September 19, 2011

 

Russia to remove ban on British beef

                                 

 

UK Prime Minister David Cameron requests Russia to remove the ban it placed on UK beef imports at the peak of the BSE crisis twenty years ago.

 

Cameron raised the issue in his meeting in Moscow with President Dmitry Medvedev and Prime Minister Vladimir Putin, and their officials earlier this week.

 

UK's beef trade sees the Russian market as offering huge potential, with sources citing trade possibly worth US$180.5 million over a three-year period if the embargo is lifted. Russia is one of the world's biggest beef buyers. Much of the 600,000 tonnes it buys annually comes from South America, but it also does significant trade with Ireland which has already this year shipped in excess of 3,400 tonnes to the Russian Federation.

 

The British industry has long pressed the UK Government to help reopen the market. Russia has, however, some of the strictest veterinary protocols in the world and negotiations on these have first to be concluded before any beef can leave the UK.

 

The market is deemed a top priority for the joint industry-government export certification partnership which works to open those markets that remain closed to UK meat exports.

 

Beef levy boards Eblex and Quality Meat Scotland are involved in the partnership.

 

Eblex head of trade development Peter Hardwick said he was pleased at the issue having been raised by Mr Cameron. He added, "Russia is a very important market but one that we simply don't have access to at the moment. There are several other EU member states with higher incidence of BSE than us that already have trade relationships with Russia. As such, the opening of the Russian market is a priority in Eblex's export strategy to secure new markets and optimise returns."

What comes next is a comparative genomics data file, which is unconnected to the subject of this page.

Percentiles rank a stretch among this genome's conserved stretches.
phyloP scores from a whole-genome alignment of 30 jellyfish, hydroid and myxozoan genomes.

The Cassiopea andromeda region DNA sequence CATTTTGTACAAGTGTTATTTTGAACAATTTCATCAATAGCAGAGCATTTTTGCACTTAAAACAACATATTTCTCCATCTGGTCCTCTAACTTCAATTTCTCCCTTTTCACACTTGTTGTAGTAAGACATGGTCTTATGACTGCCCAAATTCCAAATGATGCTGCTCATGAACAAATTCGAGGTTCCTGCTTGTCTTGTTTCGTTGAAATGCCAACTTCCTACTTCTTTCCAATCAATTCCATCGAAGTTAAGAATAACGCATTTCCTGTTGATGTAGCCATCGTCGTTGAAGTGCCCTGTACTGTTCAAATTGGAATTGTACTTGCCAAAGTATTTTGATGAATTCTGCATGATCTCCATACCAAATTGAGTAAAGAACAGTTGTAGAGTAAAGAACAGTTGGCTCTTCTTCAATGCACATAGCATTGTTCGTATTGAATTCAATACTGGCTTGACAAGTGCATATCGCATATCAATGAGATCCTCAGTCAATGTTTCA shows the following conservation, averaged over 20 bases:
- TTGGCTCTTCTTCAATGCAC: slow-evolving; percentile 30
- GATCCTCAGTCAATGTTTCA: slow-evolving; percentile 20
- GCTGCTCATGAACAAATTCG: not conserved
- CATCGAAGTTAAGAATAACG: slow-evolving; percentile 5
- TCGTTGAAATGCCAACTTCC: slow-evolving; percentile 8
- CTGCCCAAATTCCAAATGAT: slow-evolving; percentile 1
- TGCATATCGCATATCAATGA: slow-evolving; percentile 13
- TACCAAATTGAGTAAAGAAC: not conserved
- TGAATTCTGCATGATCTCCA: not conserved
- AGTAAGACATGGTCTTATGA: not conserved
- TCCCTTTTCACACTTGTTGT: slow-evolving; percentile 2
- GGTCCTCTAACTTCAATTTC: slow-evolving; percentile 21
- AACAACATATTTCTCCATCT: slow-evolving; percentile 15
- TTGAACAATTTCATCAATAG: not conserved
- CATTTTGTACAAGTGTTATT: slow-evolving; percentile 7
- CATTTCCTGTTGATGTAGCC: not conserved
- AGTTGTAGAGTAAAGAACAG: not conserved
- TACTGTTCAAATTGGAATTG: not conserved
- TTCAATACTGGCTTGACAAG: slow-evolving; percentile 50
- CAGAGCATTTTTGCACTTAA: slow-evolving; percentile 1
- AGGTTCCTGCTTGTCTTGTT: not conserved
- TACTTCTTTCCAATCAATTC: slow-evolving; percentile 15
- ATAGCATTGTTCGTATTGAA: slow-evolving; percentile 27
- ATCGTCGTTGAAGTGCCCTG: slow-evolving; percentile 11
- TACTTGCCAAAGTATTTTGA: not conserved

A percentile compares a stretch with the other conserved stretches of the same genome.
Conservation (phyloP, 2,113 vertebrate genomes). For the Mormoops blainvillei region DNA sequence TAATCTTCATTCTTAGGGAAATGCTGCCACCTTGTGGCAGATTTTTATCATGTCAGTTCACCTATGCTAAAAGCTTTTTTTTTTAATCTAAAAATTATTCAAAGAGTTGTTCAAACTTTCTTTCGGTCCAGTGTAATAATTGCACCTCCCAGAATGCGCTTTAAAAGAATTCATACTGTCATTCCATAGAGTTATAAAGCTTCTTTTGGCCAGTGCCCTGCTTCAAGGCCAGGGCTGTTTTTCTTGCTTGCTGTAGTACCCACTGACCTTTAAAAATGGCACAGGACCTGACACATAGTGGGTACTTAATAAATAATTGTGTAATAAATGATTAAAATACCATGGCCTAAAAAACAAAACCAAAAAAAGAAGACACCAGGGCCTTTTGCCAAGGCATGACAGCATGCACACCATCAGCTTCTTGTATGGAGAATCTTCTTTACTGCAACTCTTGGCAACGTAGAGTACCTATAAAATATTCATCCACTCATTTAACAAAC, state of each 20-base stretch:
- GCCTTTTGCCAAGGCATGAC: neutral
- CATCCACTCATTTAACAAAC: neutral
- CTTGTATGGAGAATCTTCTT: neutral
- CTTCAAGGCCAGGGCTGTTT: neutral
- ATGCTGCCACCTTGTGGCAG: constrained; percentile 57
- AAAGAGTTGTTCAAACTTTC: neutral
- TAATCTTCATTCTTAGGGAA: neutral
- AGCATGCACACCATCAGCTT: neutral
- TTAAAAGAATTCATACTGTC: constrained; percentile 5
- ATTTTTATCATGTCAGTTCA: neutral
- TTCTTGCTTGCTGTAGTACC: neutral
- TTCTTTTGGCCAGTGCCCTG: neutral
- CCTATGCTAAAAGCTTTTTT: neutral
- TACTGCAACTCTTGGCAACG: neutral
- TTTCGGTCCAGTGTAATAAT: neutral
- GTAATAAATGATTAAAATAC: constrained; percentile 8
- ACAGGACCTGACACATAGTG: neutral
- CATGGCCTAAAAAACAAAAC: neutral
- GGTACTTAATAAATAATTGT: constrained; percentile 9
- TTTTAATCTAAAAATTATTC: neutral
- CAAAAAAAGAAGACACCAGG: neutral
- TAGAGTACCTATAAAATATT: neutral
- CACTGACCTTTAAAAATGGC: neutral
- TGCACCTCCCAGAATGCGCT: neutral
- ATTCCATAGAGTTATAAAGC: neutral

Scottish Association of Meat Wholesalers executive manager Ian Anderson said Scotland's meat processors had done well in international markets since BSE restrictions were lifted, with a 40% increase in trade in the last year alone.

 

He added that Russia would be an attractive market and several firms would be interested in renewing business links with the country.

 

QMS chairman Jim McLaren said it was fully involved with the efforts being made to reopen Russian markets. It also sees huge potential in developing premium and commodity beef markets to the US and China.

 

A new export strategy is to be revealed by QMS at next month's Anuga food fair in Cologne, Germany.

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